Cameron Brent is the poet laureate of hockey South. She's a gushing representative of the moon-June-spoon school whose uncanny ability to rhyme luck with puck resulted in the most highly touted NHL rookie of the past decade winding up in Atlanta. This is the story. Last April, Thrashers general manager Don Waddell, whose rabbit's foot hadn't helped him land the first pick in the draft lottery in the expansion franchise's first two tries, e-mailed employees—the 25-year-old Brent's day job is community-relations coordinator—saying that the staffer who wrote the most persuasive explanation of why he or she was the luckiest member of the Thrashers' front office would represent Atlanta at the lottery in New York City later that month. Brent's doggerel (sample: I don't need a shamrock or a rabbit's foot for luck/It means so much more to give an autographed puck) won her the trip. In New York the Thrashers drew the ball that gave them the No. 1 choice. In June, Waddell used that pick to draft Ilya Kovalchuk, a spectacular player from Russia.
With the No. 2 selection from 2000, Dany Heatley, Kovalchuk gave the Thrashers a rare pair of young wings. "This is like when Quebec had Joe Sakic and then got Peter Forsberg," says Ray Ferraro, the 37-year-old Atlanta center who's only one year younger than the combined ages of his occasional wingers. "I'm not saying these guys are Sakic and Forsberg, but I haven't seen kids like this in a long time. Certainly not together."
Heatley, an earnest 20-year-old who played two seasons at Wisconsin, and Kovalchuk, a hot-blooded 18-year-old who played one season for the Moscow club Spartak, are the world's most dynamic hockey players under the drinking age. Matching bookends who play their off wings, they don't have much of a common vocabulary Kovalchuk, who speaks limited English, was working on saying "Sprite, please" and "tiramisu" at lunch one day last week—but they share the international language of their sport. They met at a Thrashers rookie camp in Michigan in early September. Now they're nearly inseparable, linemates and road roommates and fast friends whose individual success, at least for the moment, is dependent upon their ability to work together. Last Friday in San Jose they arrived for the team bus in lock-step, a scant two minutes early. They were the last players to clamber aboard, which didn't go unnoticed by Waddell. "They're rookies," he said. "They should be the first guys on the bus, not the last."
The just-on-time appearance was a tacit reminder that Kovalchuk and Heatley are driving Atlanta. Their teammates, proud and protective of them, understand. Following practice later that afternoon in Los Angeles, some Thrashers were chatting with Nelson Emerson and Kelly Buchberger, former teammates now with the Kings. "Just wait," said a bragging Ferraro, "until you get a look at these guys."
The look at Kovalchuk was abbreviated. The next afternoon he blew his point coverage on a Los Angeles goal late in the first period, earning a two-shift tutorial on the bench. His day ended 1:55 into the third period when he couldn't lock up center Eric Belanger, who scored the third Kings goal in what would be a 4-1 L.A win. Those benchings were the first of his career. The time on the pine was agonizing for Kovalchuk, a left wing whose appetite for the game is so fierce that last month when he was severely cut around the mouth by a stick in practice, he took six stitches and hurried back.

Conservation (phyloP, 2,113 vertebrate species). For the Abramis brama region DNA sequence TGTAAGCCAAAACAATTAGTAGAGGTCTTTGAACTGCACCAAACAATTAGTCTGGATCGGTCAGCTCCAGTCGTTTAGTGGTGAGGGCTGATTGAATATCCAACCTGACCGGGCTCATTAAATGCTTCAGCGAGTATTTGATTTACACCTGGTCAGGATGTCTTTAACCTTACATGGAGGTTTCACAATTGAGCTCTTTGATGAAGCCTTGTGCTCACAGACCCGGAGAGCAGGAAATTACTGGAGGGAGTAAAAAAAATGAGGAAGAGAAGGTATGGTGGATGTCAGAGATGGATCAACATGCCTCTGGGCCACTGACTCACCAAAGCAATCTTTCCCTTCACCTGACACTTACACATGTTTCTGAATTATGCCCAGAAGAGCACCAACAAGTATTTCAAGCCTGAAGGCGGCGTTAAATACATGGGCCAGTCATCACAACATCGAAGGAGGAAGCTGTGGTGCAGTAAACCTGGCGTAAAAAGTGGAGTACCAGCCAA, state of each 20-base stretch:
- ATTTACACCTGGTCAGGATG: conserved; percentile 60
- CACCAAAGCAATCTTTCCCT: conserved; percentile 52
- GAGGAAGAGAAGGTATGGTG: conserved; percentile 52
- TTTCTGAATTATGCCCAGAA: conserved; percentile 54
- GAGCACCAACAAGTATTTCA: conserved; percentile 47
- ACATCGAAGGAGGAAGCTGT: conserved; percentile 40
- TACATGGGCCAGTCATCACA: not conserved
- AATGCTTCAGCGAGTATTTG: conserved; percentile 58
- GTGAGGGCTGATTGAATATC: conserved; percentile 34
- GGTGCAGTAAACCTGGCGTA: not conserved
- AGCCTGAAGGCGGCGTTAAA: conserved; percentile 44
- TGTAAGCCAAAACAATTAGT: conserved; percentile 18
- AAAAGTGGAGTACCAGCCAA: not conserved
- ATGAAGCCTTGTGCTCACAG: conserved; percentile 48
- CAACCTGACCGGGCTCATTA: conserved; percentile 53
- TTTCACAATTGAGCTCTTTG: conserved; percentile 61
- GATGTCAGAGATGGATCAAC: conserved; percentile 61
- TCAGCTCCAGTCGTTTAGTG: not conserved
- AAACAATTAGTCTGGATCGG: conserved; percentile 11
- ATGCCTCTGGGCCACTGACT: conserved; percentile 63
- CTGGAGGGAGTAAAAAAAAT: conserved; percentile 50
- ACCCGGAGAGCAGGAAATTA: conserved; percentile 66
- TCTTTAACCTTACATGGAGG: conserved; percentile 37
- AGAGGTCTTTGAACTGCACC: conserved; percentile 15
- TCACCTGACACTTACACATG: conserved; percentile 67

There's a clear line of demarcation in Kovalchuk's game between hockey with the puck and hockey without the puck. He's as possessive of the puck as a couch potato is of the remote, passing it only with an air of regret. The love affair was reflected in the seven goals and no assists he had through Oct. 31, a scoring line that pushed Thrashers television analyst Darren Eliot to suggest that at 7-0 Kovalchuk was a leading Cy Young candidate. (He finally got his first assist last Thursday against the Sharks in San Jose with a deft neutral-zone pass in traffic that led to a fabulous Heatley goal.)
When Kovalchuk doesn't have the puck and doesn't think he can get it, he lacks urgency on the offensive end and sloughs off his defensive duties, like a teenager who can't see the point in making his bed. The on-off switch is obvious. "He has habits from other places, and we work with him every day to break those," says coach Curt Eraser. "I'm not going to turn this kid into a third-line checker. As he plays, we can teach him defense."
Kovalchuk has a Pavel Bure-like stride, and he's nearly as quick as die Florida Panthers' 5'10", 189-pound right wing. But Kovalchuk is 6'1" and 220, with the ability to go through defenders almost as easily as he can go around them. In that game against the Sharks, which Atlanta lost 5-2, he burst down the left boards midway through the third period, turned accomplished young defenseman Brad Stuart into a pylon and broke in for a gilt-edged scoring chance. When Kovalchuk tried a similar move on B-list defenseman Scott Hannan later in the period, Hannan stuffed him. The latter foray was an object lesson about the advantages of using teammates, a reminder to Kovalchuk that he won't always succeed one-on-one and certainly not one-on-five.
The Thrashers tease Kovalchuk about being a puck hog. "That's O.K.," a smiling Kovalchuk said in Russian last Friday as teammate Jiri Slegr served as interpreter. "I don't speak English." He doesn't lack self-esteem. Many players pump their fists after a goal. At the world junior championships last December, Kovalchuk had the time, presence and nerve to pump his fist before scoring into an empty net against Canada.
Heatley was on that Canadian team. If he was offended by the showboating, he has filed it. "Europeans have a different way of celebrating goals," says Heatley, a generalization that seems true of Kovalchuk, who has used many celebratory moves, including a bunny hop.